Saunders 1865 | Moving to Belgravia

Moving to Belgravia

Are you moving to Belgravia? Lying just south west of Buckingham Palace, Belgravia is considered one of the world’s smartest residential addresses. Characterised by the stunning white stucco town houses this is the place where the great and the good from all over the world choose to put down their London roots. But despite the glamour and the grandeur of the residents, Belgravia manages to maintain a quiet, village-like atmosphere that belies its location at the hub of London’s West End.

Our free, in-depth Moving to Belgravia report includes info on:

• The best areas to live
• The good schools
• The average monthly rental prices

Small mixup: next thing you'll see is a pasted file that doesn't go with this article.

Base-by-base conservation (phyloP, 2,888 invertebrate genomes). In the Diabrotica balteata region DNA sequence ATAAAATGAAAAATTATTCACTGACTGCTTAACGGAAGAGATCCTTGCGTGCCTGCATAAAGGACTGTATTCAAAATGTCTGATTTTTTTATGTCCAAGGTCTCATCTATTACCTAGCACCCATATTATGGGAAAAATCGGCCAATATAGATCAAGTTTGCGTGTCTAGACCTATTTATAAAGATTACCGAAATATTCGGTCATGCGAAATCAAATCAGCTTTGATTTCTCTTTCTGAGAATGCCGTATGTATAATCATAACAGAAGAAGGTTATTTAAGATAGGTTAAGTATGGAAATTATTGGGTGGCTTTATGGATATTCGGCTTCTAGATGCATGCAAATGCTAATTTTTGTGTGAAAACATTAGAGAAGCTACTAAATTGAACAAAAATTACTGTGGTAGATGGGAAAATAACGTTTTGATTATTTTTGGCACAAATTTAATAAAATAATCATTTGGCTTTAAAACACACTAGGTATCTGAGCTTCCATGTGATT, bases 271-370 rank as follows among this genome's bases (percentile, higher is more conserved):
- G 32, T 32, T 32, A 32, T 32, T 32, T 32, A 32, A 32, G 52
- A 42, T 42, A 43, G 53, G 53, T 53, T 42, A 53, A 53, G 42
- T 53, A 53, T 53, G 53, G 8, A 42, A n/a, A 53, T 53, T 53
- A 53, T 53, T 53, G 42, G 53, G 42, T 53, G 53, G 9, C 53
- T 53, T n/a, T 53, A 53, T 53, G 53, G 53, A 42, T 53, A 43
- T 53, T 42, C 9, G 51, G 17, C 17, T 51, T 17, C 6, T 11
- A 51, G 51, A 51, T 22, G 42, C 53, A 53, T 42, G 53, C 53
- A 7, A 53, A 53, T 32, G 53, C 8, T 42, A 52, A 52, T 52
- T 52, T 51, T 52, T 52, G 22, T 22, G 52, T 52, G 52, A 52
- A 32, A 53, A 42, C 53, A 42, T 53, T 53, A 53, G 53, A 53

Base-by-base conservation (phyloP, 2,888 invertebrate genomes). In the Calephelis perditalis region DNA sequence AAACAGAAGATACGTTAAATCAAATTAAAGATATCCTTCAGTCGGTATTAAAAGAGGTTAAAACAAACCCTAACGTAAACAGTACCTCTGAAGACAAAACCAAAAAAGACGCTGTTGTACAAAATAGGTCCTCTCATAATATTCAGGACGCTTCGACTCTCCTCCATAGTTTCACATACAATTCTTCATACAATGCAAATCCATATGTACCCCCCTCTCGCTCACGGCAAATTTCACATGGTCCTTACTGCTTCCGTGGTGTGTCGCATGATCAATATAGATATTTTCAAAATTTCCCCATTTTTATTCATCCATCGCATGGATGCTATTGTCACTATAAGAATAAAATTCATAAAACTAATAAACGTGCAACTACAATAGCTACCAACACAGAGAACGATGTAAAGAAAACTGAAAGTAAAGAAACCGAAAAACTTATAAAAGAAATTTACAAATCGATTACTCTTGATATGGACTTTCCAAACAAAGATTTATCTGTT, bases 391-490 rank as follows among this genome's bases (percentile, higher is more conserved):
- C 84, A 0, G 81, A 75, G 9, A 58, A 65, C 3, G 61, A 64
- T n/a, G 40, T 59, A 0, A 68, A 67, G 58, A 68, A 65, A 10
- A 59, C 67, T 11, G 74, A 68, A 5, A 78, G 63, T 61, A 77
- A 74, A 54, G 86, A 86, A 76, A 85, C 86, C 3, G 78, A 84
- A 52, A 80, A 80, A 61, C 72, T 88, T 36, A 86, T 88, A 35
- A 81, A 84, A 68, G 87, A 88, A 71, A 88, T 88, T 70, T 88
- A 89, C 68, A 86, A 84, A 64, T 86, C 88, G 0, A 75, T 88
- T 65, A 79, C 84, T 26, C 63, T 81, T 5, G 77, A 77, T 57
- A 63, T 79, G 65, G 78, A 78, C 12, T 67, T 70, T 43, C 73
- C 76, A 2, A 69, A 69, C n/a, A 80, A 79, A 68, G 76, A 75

• The excellent public transport system in the city

Watch a short video that explains our VIP Destination Support Package

 

 

Putting Belgravia on the map

Belgravia

Unlike some London villages that merge with neighbouring areas along indistinct borders, Belgravia has distinct and definite boundaries.  It is a trapezium of prime London real estate formed by

  • Sloane Street to the west,
  • Knightsbridge to the north,
  • Grosvenor Place and Buckingham Palace Road to the east,
  • and Pimlico Road to the south.

Its north-eastern tip is Hyde Park Corner and it would be harder to find a more central address than that!

Although it is a quiet residential area within its confines, it is well-served by public transport, with easy access to

  • Sloane Square,
  • Hyde Park Corner,
  • Knightsbridge
  • and Victoria underground stations on its periphery.

Victoria, of course, is also one of London’s major rail terminals and coach stations, and the departure point for the Gatwick Express to Gatwick Airport.  The area is also well-served by London buses and is convenient for the major road routes out of London.